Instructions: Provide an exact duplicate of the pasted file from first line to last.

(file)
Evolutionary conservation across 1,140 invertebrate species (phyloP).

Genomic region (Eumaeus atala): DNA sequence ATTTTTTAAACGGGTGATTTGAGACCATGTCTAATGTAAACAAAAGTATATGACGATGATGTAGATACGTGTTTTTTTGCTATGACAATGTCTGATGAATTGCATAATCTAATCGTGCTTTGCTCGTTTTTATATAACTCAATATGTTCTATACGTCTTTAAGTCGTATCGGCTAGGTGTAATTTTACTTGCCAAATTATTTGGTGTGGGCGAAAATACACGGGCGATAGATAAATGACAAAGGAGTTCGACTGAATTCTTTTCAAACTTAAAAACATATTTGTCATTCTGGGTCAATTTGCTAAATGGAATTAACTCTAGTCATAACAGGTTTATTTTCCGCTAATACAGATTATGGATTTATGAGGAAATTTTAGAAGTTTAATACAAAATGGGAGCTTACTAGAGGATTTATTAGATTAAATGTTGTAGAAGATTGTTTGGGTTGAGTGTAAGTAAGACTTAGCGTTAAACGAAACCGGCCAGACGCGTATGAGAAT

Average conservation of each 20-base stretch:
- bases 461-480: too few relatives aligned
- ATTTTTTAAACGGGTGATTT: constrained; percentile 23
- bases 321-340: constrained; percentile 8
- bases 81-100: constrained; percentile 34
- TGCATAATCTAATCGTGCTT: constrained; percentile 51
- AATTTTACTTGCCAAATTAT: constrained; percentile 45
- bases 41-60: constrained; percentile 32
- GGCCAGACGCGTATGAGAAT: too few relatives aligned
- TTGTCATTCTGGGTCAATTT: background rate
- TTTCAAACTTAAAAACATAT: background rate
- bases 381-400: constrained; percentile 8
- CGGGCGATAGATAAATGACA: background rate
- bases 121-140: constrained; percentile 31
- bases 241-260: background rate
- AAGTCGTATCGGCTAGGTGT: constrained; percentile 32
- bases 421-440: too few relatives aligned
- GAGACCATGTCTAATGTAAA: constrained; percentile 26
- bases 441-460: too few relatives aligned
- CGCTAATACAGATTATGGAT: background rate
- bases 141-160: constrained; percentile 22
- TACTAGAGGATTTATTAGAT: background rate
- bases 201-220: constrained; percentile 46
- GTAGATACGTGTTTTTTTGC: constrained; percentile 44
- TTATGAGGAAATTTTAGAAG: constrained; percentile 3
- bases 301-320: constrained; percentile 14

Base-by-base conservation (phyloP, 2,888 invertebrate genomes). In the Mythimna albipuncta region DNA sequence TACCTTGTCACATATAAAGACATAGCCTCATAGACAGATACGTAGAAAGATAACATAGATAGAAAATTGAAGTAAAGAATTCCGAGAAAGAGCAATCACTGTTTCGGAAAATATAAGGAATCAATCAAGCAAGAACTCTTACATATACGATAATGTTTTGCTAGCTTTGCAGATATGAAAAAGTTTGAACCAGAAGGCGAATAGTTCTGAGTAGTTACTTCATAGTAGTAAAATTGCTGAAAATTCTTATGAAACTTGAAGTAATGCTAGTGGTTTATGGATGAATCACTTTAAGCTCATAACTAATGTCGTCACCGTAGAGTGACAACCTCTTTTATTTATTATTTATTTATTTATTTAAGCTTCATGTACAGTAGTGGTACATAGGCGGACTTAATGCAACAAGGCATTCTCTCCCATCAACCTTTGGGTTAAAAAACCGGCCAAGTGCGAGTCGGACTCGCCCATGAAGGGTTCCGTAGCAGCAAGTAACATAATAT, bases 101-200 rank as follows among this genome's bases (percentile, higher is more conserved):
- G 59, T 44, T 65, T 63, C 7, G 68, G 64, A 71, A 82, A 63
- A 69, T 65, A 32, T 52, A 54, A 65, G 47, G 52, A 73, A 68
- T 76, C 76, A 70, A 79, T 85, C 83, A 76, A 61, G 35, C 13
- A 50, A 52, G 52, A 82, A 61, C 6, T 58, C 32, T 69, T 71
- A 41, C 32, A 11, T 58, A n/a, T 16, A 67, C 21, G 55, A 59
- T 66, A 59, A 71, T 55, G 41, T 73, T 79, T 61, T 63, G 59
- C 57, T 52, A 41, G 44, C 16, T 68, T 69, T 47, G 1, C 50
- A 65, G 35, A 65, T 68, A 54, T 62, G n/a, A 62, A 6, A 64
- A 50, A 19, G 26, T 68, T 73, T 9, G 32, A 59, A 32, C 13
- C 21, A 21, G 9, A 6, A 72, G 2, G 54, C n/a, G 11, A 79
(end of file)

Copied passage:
Evolutionary conservation across 1,140 invertebrate species (phyloP).

Genomic region (Eumaeus atala): DNA sequence ATTTTTTAAACGGGTGATTTGAGACCATGTCTAATGTAAACAAAAGTATATGACGATGATGTAGATACGTGTTTTTTTGCTATGACAATGTCTGATGAATTGCATAATCTAATCGTGCTTTGCTCGTTTTTATATAACTCAATATGTTCTATACGTCTTTAAGTCGTATCGGCTAGGTGTAATTTTACTTGCCAAATTATTTGGTGTGGGCGAAAATACACGGGCGATAGATAAATGACAAAGGAGTTCGACTGAATTCTTTTCAAACTTAAAAACATATTTGTCATTCTGGGTCAATTTGCTAAATGGAATTAACTCTAGTCATAACAGGTTTATTTTCCGCTAATACAGATTATGGATTTATGAGGAAATTTTAGAAGTTTAATACAAAATGGGAGCTTACTAGAGGATTTATTAGATTAAATGTTGTAGAAGATTGTTTGGGTTGAGTGTAAGTAAGACTTAGCGTTAAACGAAACCGGCCAGACGCGTATGAGAAT

Average conservation of each 20-base stretch:
- bases 461-480: too few relatives aligned
- ATTTTTTAAACGGGTGATTT: constrained; percentile 23
- bases 321-340: constrained; percentile 8
- bases 81-100: constrained; percentile 34
- TGCATAATCTAATCGTGCTT: constrained; percentile 51
- AATTTTACTTGCCAAATTAT: constrained; percentile 45
- bases 41-60: constrained; percentile 32
- GGCCAGACGCGTATGAGAAT: too few relatives aligned
- TTGTCATTCTGGGTCAATTT: background rate
- TTTCAAACTTAAAAACATAT: background rate
- bases 381-400: constrained; percentile 8
- CGGGCGATAGATAAATGACA: background rate
- bases 121-140: constrained; percentile 31
- bases 241-260: background rate
- AAGTCGTATCGGCTAGGTGT: constrained; percentile 32
- bases 421-440: too few relatives aligned
- GAGACCATGTCTAATGTAAA: constrained; percentile 26
- bases 441-460: too few relatives aligned
- CGCTAATACAGATTATGGAT: background rate
- bases 141-160: constrained; percentile 22
- TACTAGAGGATTTATTAGAT: background rate
- bases 201-220: constrained; percentile 46
- GTAGATACGTGTTTTTTTGC: constrained; percentile 44
- TTATGAGGAAATTTTAGAAG: constrained; percentile 3
- bases 301-320: constrained; percentile 14

Base-by-base conservation (phyloP, 2,888 invertebrate genomes). In the Mythimna albipuncta region DNA sequence TACCTTGTCACATATAAAGACATAGCCTCATAGACAGATACGTAGAAAGATAACATAGATAGAAAATTGAAGTAAAGAATTCCGAGAAAGAGCAATCACTGTTTCGGAAAATATAAGGAATCAATCAAGCAAGAACTCTTACATATACGATAATGTTTTGCTAGCTTTGCAGATATGAAAAAGTTTGAACCAGAAGGCGAATAGTTCTGAGTAGTTACTTCATAGTAGTAAAATTGCTGAAAATTCTTATGAAACTTGAAGTAATGCTAGTGGTTTATGGATGAATCACTTTAAGCTCATAACTAATGTCGTCACCGTAGAGTGACAACCTCTTTTATTTATTATTTATTTATTTATTTAAGCTTCATGTACAGTAGTGGTACATAGGCGGACTTAATGCAACAAGGCATTCTCTCCCATCAACCTTTGGGTTAAAAAACCGGCCAAGTGCGAGTCGGACTCGCCCATGAAGGGTTCCGTAGCAGCAAGTAACATAATAT, bases 101-200 rank as follows among this genome's bases (percentile, higher is more conserved):
- G 59, T 44, T 65, T 63, C 7, G 68, G 64, A 71, A 82, A 63
- A 69, T 65, A 32, T 52, A 54, A 65, G 47, G 52, A 73, A 68
- T 76, C 76, A 70, A 79, T 85, C 83, A 76, A 61, G 35, C 13
- A 50, A 52, G 52, A 82, A 61, C 6, T 58, C 32, T 69, T 71
- A 41, C 32, A 11, T 58, A n/a, T 16, A 67, C 21, G 55, A 59
- T 66, A 59, A 71, T 55, G 41, T 73, T 79, T 61, T 63, G 59
- C 57, T 52, A 41, G 44, C 16, T 68, T 69, T 47, G 1, C 50
- A 65, G 35, A 65, T 68, A 54, T 62, G n/a, A 62, A 6, A 64
- A 50, A 19, G 26, T 68, T 73, T 9, G 32, A 59, A 32, C 13
- C 21, A 21, G 9, A 6, A 72, G 2, G 54, C n/a, G 11, A 79